# splitting of primes

Is there a method to know if a given prime splits/ stay inert/ ramify in K?

(For number-theoretic background: http://en.wikipedia.org/wiki/Splittin... ) I tried to look it up but didn't find anything.

Thanks a lot!!! Menny

edit retag close merge delete

Sort by ยป oldest newest most voted

Are the ramified primes the ones which divide the field discriminant? If this is so you can get them by

sage: K.<y> = NumberField(x^4 - x^2 + 1)
sage: [x[0] for x in list(K.discriminant().factor())]
[2, 3]

If splitting means that the prime factors then you can check this like this:

sage: is_split = lambda F,x:sum([t[1] for t in list(F.factor(x))])>1

for example:

sage: K.<y> = NumberField(x^2 + 1)
sage: for x in range(30):
if is_prime(x):
print x%4,is_split(K,x)
....:
2 True
3 False
1 True
3 False
3 False
1 True
1 True
3 False
3 False
1 True
more

@parzan - you're the man!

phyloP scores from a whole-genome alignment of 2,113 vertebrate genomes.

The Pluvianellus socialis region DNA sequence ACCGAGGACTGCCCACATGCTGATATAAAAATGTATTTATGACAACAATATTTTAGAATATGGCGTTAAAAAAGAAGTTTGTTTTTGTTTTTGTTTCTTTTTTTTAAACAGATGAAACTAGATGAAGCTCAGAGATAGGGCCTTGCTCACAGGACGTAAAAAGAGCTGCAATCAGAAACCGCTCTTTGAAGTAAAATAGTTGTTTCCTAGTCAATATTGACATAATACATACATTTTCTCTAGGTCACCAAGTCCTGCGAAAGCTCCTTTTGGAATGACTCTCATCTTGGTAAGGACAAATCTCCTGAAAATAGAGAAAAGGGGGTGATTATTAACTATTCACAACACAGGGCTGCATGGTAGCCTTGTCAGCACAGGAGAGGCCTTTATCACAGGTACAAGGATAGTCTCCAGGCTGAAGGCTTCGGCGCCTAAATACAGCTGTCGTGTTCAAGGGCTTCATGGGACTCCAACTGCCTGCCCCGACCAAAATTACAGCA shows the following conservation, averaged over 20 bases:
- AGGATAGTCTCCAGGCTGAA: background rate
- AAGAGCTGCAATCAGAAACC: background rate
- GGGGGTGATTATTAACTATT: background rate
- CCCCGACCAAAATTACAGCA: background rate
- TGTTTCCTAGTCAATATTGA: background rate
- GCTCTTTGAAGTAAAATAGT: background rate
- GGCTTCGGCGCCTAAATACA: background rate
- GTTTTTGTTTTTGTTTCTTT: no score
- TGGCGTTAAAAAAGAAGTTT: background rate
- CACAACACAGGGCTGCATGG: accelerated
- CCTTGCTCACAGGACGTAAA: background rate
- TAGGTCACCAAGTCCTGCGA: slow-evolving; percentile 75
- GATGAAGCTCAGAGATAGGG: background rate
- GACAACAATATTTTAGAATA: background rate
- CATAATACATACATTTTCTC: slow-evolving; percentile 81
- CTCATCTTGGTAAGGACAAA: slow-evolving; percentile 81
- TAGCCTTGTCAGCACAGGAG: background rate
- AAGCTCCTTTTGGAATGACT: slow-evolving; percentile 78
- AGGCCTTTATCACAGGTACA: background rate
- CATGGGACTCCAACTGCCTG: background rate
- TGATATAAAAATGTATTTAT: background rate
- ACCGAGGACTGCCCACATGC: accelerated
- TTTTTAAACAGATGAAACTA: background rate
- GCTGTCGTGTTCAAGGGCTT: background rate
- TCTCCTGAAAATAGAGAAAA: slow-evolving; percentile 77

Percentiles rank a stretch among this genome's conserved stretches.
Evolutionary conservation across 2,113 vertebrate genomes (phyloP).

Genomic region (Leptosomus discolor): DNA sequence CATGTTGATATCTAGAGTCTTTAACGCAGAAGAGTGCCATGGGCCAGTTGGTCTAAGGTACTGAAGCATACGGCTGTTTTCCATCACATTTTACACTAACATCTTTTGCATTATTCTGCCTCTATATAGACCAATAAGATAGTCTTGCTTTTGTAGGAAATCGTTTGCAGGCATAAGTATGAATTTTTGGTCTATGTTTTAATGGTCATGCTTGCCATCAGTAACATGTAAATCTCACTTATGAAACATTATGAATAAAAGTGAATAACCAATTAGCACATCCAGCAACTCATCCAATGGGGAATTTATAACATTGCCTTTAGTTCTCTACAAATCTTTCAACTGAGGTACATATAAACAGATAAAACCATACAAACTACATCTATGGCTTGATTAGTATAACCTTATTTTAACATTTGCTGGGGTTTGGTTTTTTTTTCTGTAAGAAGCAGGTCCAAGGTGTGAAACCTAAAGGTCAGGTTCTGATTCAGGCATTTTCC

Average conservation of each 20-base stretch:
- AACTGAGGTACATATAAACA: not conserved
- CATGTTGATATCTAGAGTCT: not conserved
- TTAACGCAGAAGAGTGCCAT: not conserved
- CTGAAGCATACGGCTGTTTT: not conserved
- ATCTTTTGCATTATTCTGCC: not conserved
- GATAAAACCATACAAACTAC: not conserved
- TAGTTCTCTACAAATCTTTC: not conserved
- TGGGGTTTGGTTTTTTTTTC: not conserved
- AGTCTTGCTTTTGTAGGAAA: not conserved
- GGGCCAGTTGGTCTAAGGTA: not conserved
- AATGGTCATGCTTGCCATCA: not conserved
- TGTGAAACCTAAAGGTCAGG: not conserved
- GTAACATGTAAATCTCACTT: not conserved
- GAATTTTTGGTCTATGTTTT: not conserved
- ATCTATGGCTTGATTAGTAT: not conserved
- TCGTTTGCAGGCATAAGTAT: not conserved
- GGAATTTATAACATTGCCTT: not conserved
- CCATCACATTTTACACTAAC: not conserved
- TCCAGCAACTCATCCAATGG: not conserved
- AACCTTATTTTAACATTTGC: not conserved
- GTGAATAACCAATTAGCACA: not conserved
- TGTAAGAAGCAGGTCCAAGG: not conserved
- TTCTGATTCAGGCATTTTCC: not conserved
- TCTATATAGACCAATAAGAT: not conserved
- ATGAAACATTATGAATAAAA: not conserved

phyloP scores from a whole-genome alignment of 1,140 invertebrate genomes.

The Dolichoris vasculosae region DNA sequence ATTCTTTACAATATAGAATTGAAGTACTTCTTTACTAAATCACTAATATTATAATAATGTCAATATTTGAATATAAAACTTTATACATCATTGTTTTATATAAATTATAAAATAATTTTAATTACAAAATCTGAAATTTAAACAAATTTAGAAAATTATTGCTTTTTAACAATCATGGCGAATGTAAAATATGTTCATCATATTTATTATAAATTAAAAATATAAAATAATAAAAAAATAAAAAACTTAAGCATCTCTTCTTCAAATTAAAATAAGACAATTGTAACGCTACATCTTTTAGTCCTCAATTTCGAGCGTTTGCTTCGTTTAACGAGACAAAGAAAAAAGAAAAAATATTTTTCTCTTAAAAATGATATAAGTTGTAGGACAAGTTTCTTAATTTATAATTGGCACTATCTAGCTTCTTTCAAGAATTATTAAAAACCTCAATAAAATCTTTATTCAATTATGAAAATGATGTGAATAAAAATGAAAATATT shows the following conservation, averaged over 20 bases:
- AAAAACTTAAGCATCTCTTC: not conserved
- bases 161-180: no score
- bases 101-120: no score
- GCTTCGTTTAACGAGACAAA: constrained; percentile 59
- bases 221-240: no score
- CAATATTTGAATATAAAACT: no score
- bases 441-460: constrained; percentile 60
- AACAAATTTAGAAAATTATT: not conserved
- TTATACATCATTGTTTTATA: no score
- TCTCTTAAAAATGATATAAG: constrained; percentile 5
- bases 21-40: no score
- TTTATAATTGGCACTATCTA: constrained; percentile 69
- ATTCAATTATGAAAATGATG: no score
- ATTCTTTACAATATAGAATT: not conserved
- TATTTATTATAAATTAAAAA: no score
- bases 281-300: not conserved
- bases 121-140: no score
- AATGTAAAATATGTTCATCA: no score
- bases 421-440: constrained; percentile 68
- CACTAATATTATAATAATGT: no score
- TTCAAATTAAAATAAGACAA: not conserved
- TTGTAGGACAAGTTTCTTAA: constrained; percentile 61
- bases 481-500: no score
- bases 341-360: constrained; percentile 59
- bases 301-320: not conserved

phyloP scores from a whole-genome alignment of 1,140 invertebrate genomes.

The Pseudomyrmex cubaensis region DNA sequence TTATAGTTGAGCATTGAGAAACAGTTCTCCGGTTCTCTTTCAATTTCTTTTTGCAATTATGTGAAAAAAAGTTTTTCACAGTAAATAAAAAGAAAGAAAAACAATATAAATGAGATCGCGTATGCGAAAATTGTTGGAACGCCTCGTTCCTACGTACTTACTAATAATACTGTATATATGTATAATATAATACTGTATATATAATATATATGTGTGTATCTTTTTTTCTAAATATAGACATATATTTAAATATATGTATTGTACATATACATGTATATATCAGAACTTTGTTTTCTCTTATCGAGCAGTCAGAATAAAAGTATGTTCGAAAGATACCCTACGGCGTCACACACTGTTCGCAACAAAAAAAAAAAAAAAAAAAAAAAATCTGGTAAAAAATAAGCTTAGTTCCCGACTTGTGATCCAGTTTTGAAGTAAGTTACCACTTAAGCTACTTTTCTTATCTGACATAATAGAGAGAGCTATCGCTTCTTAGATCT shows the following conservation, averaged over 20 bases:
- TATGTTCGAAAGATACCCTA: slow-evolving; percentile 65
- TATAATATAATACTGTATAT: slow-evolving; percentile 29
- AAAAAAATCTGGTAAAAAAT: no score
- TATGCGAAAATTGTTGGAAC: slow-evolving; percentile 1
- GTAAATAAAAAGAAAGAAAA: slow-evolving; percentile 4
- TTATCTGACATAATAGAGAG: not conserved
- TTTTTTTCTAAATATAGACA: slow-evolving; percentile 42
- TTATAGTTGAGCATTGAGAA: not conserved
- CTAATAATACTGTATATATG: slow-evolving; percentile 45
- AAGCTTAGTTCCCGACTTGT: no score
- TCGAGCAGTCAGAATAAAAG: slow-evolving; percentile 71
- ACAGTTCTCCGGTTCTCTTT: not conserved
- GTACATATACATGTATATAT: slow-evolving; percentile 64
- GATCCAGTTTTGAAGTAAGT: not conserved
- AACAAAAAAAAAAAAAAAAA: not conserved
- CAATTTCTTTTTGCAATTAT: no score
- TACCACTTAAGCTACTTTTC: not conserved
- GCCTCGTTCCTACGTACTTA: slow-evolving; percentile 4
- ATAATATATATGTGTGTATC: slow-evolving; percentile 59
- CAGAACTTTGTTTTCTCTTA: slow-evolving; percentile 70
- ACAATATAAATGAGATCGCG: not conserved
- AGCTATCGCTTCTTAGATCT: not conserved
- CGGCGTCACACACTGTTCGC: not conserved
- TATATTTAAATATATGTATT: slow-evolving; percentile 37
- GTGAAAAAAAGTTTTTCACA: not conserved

( 2011-10-02 08:14:15 +0200 )edit

no you!

( 2011-10-02 11:25:44 +0200 )edit

For quadratic fields the situation is simpler than the general case. I see no reason why prime ideals should not have (easily implemented) methods is_inert(), is_split(), though in the latter case it is not so clear what is meant for non-Galois extensions. However, prime ideals do know what their residue degree is and their ramification degree (called ramification_index for some reason) so you can do this:

sage: [[(p,P.residue_class_degree(), P.ramification_index()) for P in K.primes_above(p)] for p in prime_range(50)]
[[(2, 2, 1)],
[(3, 2, 1)],
[(5, 1, 2)],
[(7, 2, 1)],
[(11, 1, 1), (11, 1, 1)],
[(13, 2, 1)],
[(17, 2, 1)],
[(19, 1, 1), (19, 1, 1)],
[(23, 2, 1)],
[(29, 1, 1), (29, 1, 1)],
[(31, 1, 1), (31, 1, 1)],
[(37, 2, 1)],
[(41, 1, 1), (41, 1, 1)],
[(43, 2, 1)],
[(47, 2, 1)]]

So ramified prime look like (p,1,2), intert ones (p,2,1) and split ones (p,1,1).

more